This will help with the struggle of smoothly transitioning your visual near focus to far focus. This one I picked up originally from my vision therapist Dr. Maciej Suwala from the London Vision Training Clinic.
Here’s how it goes. First, print the PDF I have linked at the bottom of this post. This one came from the internet, not Dr. Suwala. Then tape the piece of paper with the big chart to a wall at eye level. Make sure there is room for you to stand 6 to 10 feet away from the chart where you have taped it. Next, folder the paper with the small chart up so that the chart is visible and the height of the paper is the height of the chart. Don’t worry too much about folding it width-wise, I’ll leave this to your discretion. Once this is done, you’re ready to go.
Time for the exercise itself. Stand 6 to 10 feet away from the paper on the wall, facing it directly with the small chart in hand. Start at a distance that challenges you at least a little and work your way back gradually as you proceed to do this daily, or twice daily for best results. Now, cover your left or right eye with the coinciding hand. With your free hand make a fist with the small chart in between your pinky and ring finger, now make a thumbs up while holding the chart there. Bring your hand up to your face and point the thumb directly underneath your uncovered eye. Hold your hand there so you can see the small chart directly in front of your eye but can also look past it to see the chart on the wall. Now, holding your hand there for the whole exercise, focus on the first letter/number on the near chart (small chart) and read it out loud. Then transition to focus on the first number/letter on the far chart (wall chart) and read it out loud. Continue to go through each letter in the first row of both charts, rotating back and forth the whole time at a consistent pace (use a metronome app to help set the pace). Then continue onto the second and third rows until you’re done the third. Next, switch eyes/hands and repeat the process with the eye that was covered. Cover the eye you were just using. Once done. The exercise is complete. As I said, you can do this once or twice a day. But need to stay consistent to see a real benefit.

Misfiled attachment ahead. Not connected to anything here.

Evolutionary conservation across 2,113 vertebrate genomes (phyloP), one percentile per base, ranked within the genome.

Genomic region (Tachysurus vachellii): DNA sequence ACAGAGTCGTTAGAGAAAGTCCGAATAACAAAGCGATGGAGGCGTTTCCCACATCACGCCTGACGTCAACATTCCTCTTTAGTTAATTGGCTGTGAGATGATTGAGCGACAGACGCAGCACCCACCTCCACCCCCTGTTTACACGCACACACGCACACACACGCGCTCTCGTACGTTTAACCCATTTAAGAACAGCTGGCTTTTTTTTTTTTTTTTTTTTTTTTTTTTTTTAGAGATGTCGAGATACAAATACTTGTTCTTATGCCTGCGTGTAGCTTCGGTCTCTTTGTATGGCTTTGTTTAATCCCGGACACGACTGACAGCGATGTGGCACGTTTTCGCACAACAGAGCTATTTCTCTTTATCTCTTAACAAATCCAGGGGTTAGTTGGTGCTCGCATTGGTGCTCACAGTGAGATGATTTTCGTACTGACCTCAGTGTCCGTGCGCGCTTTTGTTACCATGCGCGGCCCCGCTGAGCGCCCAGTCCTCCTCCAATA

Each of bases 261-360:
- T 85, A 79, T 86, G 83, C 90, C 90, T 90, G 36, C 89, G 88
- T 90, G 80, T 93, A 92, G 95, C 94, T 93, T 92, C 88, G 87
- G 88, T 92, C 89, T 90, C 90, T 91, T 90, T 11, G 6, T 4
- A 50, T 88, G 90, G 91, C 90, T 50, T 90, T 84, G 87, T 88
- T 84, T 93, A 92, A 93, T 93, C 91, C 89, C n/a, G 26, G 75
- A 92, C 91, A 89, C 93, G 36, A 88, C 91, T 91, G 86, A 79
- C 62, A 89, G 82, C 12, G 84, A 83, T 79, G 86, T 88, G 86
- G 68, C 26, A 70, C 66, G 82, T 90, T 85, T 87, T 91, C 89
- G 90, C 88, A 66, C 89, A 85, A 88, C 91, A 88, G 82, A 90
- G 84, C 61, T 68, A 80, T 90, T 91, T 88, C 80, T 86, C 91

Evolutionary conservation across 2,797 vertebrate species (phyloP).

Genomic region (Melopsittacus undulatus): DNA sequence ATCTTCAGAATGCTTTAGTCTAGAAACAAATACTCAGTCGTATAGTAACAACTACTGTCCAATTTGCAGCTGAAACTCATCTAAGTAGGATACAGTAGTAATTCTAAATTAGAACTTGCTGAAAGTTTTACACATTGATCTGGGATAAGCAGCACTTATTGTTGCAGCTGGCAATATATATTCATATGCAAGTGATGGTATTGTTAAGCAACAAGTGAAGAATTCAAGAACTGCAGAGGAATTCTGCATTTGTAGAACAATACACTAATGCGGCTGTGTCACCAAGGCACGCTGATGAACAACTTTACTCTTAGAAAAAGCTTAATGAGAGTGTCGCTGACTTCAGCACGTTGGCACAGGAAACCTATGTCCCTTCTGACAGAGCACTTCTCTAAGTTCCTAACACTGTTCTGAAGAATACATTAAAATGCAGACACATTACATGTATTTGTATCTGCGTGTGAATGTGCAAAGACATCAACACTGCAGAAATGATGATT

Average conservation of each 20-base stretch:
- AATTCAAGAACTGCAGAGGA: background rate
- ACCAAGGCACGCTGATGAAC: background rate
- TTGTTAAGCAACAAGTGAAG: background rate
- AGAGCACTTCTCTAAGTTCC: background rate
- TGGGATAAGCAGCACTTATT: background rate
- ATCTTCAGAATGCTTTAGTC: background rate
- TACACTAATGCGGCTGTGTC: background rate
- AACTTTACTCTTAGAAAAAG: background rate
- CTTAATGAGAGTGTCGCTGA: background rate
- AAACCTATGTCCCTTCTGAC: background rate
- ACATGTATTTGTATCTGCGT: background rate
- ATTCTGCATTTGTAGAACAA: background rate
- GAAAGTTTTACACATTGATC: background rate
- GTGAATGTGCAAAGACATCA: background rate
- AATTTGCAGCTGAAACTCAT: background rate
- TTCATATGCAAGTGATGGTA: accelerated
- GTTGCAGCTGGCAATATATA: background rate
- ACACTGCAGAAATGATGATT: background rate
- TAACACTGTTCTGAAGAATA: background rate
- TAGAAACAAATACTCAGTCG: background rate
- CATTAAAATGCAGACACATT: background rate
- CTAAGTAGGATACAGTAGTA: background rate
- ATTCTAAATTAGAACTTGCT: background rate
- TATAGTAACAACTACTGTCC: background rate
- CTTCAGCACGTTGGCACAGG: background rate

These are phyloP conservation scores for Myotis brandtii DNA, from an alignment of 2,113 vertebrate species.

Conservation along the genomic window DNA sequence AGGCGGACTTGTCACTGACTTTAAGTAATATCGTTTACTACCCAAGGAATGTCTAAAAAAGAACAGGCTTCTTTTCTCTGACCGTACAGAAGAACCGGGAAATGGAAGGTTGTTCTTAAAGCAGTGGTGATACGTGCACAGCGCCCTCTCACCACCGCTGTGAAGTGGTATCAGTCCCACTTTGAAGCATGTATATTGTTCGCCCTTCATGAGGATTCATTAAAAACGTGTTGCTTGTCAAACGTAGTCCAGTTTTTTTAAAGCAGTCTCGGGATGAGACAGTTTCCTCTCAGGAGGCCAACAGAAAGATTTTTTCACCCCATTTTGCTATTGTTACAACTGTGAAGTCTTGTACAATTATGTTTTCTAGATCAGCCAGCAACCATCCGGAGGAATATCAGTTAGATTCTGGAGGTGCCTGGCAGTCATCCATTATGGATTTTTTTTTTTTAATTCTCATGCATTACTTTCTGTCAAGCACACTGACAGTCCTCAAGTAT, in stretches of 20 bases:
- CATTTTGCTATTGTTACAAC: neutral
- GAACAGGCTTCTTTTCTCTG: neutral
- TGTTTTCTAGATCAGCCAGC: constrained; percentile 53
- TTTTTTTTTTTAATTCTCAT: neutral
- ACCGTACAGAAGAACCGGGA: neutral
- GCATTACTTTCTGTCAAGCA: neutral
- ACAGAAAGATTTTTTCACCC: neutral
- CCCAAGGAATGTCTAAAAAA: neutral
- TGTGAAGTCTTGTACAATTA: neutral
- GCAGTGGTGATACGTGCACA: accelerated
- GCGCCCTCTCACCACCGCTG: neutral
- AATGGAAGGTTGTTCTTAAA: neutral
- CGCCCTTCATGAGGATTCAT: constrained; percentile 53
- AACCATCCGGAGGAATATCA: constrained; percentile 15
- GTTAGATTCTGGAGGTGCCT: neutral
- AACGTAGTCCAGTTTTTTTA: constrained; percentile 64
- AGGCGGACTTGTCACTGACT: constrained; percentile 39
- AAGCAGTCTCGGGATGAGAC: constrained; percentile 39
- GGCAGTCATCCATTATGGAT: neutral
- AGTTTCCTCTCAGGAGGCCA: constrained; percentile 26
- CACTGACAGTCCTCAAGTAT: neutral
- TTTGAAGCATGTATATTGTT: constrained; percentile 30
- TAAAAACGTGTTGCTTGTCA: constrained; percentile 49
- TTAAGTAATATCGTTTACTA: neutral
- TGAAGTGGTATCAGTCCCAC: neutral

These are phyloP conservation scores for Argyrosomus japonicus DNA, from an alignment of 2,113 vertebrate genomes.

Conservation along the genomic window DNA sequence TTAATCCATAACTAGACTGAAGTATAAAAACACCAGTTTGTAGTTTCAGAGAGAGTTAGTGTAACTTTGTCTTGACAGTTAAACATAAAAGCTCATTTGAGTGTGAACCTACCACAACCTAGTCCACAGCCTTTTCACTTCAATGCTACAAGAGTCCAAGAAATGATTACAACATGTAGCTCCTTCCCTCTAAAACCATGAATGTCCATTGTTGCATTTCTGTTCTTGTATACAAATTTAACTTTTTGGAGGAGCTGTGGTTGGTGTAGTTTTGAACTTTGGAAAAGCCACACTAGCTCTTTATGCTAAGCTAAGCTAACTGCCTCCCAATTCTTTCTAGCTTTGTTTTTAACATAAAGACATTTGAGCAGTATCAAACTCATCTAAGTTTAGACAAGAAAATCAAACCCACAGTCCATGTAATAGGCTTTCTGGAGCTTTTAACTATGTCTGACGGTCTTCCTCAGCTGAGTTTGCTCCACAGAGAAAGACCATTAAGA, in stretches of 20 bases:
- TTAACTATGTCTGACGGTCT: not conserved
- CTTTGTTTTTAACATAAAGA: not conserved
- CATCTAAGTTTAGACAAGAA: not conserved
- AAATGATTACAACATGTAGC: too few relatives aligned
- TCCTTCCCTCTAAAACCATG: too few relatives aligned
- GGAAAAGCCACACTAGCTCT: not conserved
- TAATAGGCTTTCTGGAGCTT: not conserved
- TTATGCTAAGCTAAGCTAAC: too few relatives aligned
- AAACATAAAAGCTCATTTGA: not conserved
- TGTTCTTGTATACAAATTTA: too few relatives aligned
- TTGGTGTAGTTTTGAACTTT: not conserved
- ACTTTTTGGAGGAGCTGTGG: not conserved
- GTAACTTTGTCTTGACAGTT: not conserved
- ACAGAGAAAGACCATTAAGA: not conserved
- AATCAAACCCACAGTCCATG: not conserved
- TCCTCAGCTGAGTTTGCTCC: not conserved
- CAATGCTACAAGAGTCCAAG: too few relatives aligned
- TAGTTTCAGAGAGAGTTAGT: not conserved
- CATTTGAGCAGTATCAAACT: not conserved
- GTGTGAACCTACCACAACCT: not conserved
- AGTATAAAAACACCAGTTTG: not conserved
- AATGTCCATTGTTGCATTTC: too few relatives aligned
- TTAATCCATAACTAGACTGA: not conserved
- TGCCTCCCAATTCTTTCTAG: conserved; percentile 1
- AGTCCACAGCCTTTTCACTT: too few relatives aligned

Here are the sheets with the charts you will need to print.
Hit me up on socials with any questions @519jc
When we suffer brain trauma – at any level, there’s a high probability we can expect to suffer vestibular disturbances. This is somewhat similar to vision issues and can often combine to produce similar symptoms, or make existing symptoms from vision deficits worse when paired together.
Physiotherapy can support vestibular recovery but doesn’t always focus specifically on this core issue. While going through the BrainEx90 program at Parkwood Hospital in London Ontario, I was introduced to the following exercise. If you haven’t been through a program like this and are recovering from a brain injury or are struggling with Post Concussion Syndrome (PCS) I would highly recommend searching for a local option. Parkwood also has a great return to school program I had the pleasure of attending a few years ago as well. That program had plenty of resources and strategies for attending school while dealing with symptoms and difficulties (I will publish more about this in the future). Here is a link to learn more about Parkwoods treatment programs.
I don’t remember the name for this exercise so let’s just call it Vestibular Exercise #1. (Creative eh?) But to put it simply, what you’ll do for this one is tape one of the pages from the PDF I will attach below to a wall at eye level. You want your eyes to line up between the center and the upper third quarter of the page. For the other sheet, place it on the ground 3 or 4 feet out from the wall so that if you were leaning against the wall the letters/numbers would be upright and readable. Next, you will stand between the two papers. Starting by facing the wall; with your index finger, touch the lowest letter or number on the sheet. Then, with your head high (no looking at your feet) turn 180 degrees. Following this, bend down and touch the lowest letter or number from the sheet on the ground. Now stand back upright and as a second motion, turn another 180 degrees so you are facing the wall sheet again and have completed a 360 turn. Repeat this until you have worked your way to the end of the alphabet/number lists. Take your time and be patient with yourself, there is no sense in overdoing it but you definitely want to push yourself, a little. Once this becomes easier for you, change the 180-degree turn to a 540-degree turn. Do this daily until you can handle it with no issues. Then test yourself weekly. (Recommendations are my own, a survivor, not a doctor)
Here are the sheets you need to print.
Questions? Hit me on socials @519jc
PS, credit to Parkwood for the sheets and for the exercise.